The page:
However, whilst it is fantastic to be able to manage your team in the FA Cup final whilst on your way home from work after a long day Football Manager Touch 2018 is not without its problems, in fact there are quite a few. The aforementioned loading times throughout are a continual annoyance and can last quite a while depending on what activity you are undertaking, for example, starting a match. In isolation they wouldn’t cause too much fuss but as they are fairly consistent throughout the game, after a few hours play you cannot help but feel like a reasonable percentage of that time was wasted waiting on loading screens. This feeling of speed or lack thereof isn’t helped by the sluggishness of the user interface (UI) — not only are the touch controls a little hit and miss, with button presses not always registering first time but fairly often solid finger presses don’t register at all resulting in you having to repeat the action, sometimes several times. Again in isolation, an annoyance more than a deal breaker, but along with the general speed of the simulator in general it all starts to add up.
The other two issues were less issues and more user experience comments. Firstly whilst we absolutely appreciate that this title is called Football Manager Touch 2018 and is available on a handheld console with a touch screen however it’s also a console that can be docked and can be played on a big TV with a pad. In this regard Football Manager Touch 2018 is really poor to play — the mapping to the pad isn’t particularly intuitive and it becomes really tricky to navigate through the game’s statistic-heavy screens. As it stands at the moment if you intend on buying this one to play when chilling out in the lounge on your swanky 55” TV we cannot recommend it for that experience, it’s too fiddly and unresponsive. Secondly aside from briefly when you boot the game and again while a match is taking place the game has no sound — not very little sound other than mentioned, none, nothing, zero. Again we note that it’s a Football Manager title and as a rule they are a series of colourful data screens with little to no audio outside of a match on other formats but this is the Nintendo Switch — moving from playing something like Golf Story or anything really and booting up Football Manager Touch 2018, a lot of users will find themselves checking if the game is actually working a number of times during a play session. Some simple UI audio along with some background music would go a long way to livening up this one.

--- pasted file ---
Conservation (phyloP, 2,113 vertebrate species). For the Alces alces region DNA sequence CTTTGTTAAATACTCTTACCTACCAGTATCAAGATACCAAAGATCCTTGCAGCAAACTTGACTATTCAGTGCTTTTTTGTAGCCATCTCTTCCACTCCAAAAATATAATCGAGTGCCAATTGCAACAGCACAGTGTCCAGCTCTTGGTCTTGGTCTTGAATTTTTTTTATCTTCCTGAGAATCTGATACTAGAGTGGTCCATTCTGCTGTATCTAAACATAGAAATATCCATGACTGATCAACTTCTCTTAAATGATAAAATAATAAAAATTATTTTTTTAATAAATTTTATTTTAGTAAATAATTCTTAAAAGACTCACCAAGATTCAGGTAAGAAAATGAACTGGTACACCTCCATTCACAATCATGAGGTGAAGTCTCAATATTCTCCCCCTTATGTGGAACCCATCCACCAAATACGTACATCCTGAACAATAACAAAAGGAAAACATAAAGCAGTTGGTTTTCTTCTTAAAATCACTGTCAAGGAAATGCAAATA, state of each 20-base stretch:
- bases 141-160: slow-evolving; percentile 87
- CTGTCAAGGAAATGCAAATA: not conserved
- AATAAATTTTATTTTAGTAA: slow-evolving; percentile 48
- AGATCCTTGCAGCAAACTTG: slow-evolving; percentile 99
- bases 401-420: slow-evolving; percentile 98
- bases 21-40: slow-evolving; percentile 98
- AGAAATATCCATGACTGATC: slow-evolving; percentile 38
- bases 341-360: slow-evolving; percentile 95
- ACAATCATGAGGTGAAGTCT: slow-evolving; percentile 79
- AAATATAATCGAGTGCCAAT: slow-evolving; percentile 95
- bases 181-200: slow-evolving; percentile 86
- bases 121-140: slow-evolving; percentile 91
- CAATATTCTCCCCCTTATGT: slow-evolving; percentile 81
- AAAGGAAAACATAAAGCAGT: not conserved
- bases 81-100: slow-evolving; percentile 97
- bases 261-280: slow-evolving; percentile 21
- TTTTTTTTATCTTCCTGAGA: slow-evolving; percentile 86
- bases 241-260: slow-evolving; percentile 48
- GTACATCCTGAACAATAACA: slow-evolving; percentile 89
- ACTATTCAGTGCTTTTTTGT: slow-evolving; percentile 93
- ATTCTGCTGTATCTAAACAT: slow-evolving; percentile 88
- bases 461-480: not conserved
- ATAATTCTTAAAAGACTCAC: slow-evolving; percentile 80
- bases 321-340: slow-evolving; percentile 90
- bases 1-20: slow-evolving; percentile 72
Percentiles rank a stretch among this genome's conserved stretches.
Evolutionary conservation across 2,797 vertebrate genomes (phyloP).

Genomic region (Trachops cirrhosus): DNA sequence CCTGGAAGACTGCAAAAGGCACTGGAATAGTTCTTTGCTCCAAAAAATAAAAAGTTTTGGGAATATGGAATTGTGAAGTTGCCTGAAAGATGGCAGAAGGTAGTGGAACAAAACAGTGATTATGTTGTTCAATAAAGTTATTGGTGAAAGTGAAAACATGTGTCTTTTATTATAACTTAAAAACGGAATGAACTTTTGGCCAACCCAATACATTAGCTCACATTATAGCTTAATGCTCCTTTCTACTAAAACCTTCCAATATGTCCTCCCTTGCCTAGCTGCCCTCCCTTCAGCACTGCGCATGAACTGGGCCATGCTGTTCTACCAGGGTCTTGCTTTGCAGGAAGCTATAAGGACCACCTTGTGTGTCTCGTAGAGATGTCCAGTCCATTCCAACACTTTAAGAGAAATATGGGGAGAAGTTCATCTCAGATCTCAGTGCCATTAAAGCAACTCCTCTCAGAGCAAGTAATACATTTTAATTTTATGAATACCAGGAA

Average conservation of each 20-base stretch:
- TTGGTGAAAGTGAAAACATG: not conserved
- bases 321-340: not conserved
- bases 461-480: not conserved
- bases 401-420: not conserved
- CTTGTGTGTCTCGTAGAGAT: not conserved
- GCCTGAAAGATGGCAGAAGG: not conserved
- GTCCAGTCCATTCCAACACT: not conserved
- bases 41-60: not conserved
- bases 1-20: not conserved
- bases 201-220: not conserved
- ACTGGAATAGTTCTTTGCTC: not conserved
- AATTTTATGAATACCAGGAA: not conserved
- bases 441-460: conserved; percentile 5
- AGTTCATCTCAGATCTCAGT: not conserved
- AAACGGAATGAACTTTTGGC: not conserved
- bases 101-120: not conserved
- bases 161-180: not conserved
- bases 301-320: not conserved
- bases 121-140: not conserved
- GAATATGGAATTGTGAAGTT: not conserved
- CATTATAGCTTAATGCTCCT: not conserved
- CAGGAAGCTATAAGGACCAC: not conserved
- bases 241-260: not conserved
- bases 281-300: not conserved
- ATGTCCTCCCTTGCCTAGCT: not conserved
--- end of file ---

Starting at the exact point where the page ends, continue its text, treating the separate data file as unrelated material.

Football Manager Touch 2018 was, on paper at least, the perfect fit for the Nintendo Switch. A game like no other on the console, one which has been hugely popular with the generation which these days has the most disposable income and due to life might have had to move away from being slumped over a PC every night; sadly however it’s a shadow of its much bigger brother. Slow with a clunky, sound-free UI, dubious touch controls and poor pad mappings make this one more of a miss than a hit.